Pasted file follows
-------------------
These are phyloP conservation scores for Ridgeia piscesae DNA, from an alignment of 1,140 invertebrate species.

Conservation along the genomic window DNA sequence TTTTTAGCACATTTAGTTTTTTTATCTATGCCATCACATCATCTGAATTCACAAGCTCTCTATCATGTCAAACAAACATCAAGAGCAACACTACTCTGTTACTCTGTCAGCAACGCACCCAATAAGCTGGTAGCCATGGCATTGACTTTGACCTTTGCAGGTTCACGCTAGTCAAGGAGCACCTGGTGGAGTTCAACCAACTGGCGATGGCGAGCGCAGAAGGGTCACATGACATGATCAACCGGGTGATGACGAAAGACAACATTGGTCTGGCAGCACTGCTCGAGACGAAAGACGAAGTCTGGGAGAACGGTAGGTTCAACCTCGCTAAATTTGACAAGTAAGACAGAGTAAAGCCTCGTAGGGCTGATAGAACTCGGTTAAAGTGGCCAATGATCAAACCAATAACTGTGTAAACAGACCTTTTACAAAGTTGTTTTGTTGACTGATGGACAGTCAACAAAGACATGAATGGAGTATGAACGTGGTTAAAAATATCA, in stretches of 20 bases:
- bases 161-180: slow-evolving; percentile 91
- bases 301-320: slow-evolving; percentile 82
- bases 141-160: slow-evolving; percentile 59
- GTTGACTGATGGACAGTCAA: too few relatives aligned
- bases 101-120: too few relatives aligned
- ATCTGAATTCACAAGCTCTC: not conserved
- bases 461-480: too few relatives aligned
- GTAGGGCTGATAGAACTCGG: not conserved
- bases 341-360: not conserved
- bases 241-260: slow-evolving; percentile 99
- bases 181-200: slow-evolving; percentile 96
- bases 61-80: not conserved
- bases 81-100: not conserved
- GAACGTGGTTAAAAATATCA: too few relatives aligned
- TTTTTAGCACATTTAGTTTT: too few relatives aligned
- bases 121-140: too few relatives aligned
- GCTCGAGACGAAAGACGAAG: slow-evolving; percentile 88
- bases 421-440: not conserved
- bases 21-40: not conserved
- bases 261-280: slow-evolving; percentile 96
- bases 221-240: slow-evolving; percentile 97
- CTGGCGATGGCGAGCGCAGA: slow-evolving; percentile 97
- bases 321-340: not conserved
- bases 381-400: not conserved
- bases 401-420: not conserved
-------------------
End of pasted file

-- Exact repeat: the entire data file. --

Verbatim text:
These are phyloP conservation scores for Ridgeia piscesae DNA, from an alignment of 1,140 invertebrate species.

Conservation along the genomic window DNA sequence TTTTTAGCACATTTAGTTTTTTTATCTATGCCATCACATCATCTGAATTCACAAGCTCTCTATCATGTCAAACAAACATCAAGAGCAACACTACTCTGTTACTCTGTCAGCAACGCACCCAATAAGCTGGTAGCCATGGCATTGACTTTGACCTTTGCAGGTTCACGCTAGTCAAGGAGCACCTGGTGGAGTTCAACCAACTGGCGATGGCGAGCGCAGAAGGGTCACATGACATGATCAACCGGGTGATGACGAAAGACAACATTGGTCTGGCAGCACTGCTCGAGACGAAAGACGAAGTCTGGGAGAACGGTAGGTTCAACCTCGCTAAATTTGACAAGTAAGACAGAGTAAAGCCTCGTAGGGCTGATAGAACTCGGTTAAAGTGGCCAATGATCAAACCAATAACTGTGTAAACAGACCTTTTACAAAGTTGTTTTGTTGACTGATGGACAGTCAACAAAGACATGAATGGAGTATGAACGTGGTTAAAAATATCA, in stretches of 20 bases:
- bases 161-180: slow-evolving; percentile 91
- bases 301-320: slow-evolving; percentile 82
- bases 141-160: slow-evolving; percentile 59
- GTTGACTGATGGACAGTCAA: too few relatives aligned
- bases 101-120: too few relatives aligned
- ATCTGAATTCACAAGCTCTC: not conserved
- bases 461-480: too few relatives aligned
- GTAGGGCTGATAGAACTCGG: not conserved
- bases 341-360: not conserved
- bases 241-260: slow-evolving; percentile 99
- bases 181-200: slow-evolving; percentile 96
- bases 61-80: not conserved
- bases 81-100: not conserved
- GAACGTGGTTAAAAATATCA: too few relatives aligned
- TTTTTAGCACATTTAGTTTT: too few relatives aligned
- bases 121-140: too few relatives aligned
- GCTCGAGACGAAAGACGAAG: slow-evolving; percentile 88
- bases 421-440: not conserved
- bases 21-40: not conserved
- bases 261-280: slow-evolving; percentile 96
- bases 221-240: slow-evolving; percentile 97
- CTGGCGATGGCGAGCGCAGA: slow-evolving; percentile 97
- bases 321-340: not conserved
- bases 381-400: not conserved
- bases 401-420: not conserved